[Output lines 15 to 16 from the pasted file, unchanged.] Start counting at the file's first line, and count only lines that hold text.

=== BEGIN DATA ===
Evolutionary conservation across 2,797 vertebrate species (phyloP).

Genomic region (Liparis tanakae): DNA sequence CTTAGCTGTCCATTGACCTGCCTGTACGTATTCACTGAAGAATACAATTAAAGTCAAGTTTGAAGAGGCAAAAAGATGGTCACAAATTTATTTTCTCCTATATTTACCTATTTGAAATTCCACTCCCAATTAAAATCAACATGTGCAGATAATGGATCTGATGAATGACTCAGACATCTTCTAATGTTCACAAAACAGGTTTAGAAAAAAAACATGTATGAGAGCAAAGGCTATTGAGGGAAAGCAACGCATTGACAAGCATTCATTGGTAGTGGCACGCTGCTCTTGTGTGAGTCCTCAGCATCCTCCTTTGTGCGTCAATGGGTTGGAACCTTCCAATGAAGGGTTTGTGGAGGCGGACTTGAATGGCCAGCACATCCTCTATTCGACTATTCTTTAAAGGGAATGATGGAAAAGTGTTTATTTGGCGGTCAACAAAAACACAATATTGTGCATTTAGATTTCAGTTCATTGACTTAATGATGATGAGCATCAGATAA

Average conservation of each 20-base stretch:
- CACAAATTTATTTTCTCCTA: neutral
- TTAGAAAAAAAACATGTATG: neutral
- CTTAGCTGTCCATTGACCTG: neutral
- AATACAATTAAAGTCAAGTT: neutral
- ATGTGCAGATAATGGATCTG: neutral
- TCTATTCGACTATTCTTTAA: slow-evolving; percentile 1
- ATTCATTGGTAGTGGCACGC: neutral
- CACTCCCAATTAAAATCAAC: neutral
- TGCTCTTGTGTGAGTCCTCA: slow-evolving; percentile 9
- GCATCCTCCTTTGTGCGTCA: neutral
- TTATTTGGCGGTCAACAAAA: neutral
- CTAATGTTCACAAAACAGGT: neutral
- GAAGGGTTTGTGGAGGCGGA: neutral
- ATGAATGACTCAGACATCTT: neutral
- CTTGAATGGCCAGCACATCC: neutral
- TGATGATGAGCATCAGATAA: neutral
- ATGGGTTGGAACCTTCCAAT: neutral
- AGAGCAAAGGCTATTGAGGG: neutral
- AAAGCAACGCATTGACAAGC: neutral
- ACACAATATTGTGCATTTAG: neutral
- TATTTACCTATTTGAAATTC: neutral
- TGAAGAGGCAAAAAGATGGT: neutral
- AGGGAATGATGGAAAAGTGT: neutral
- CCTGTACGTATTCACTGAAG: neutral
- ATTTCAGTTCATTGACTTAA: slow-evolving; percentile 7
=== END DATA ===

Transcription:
- CTAATGTTCACAAAACAGGT: neutral
- GAAGGGTTTGTGGAGGCGGA: neutral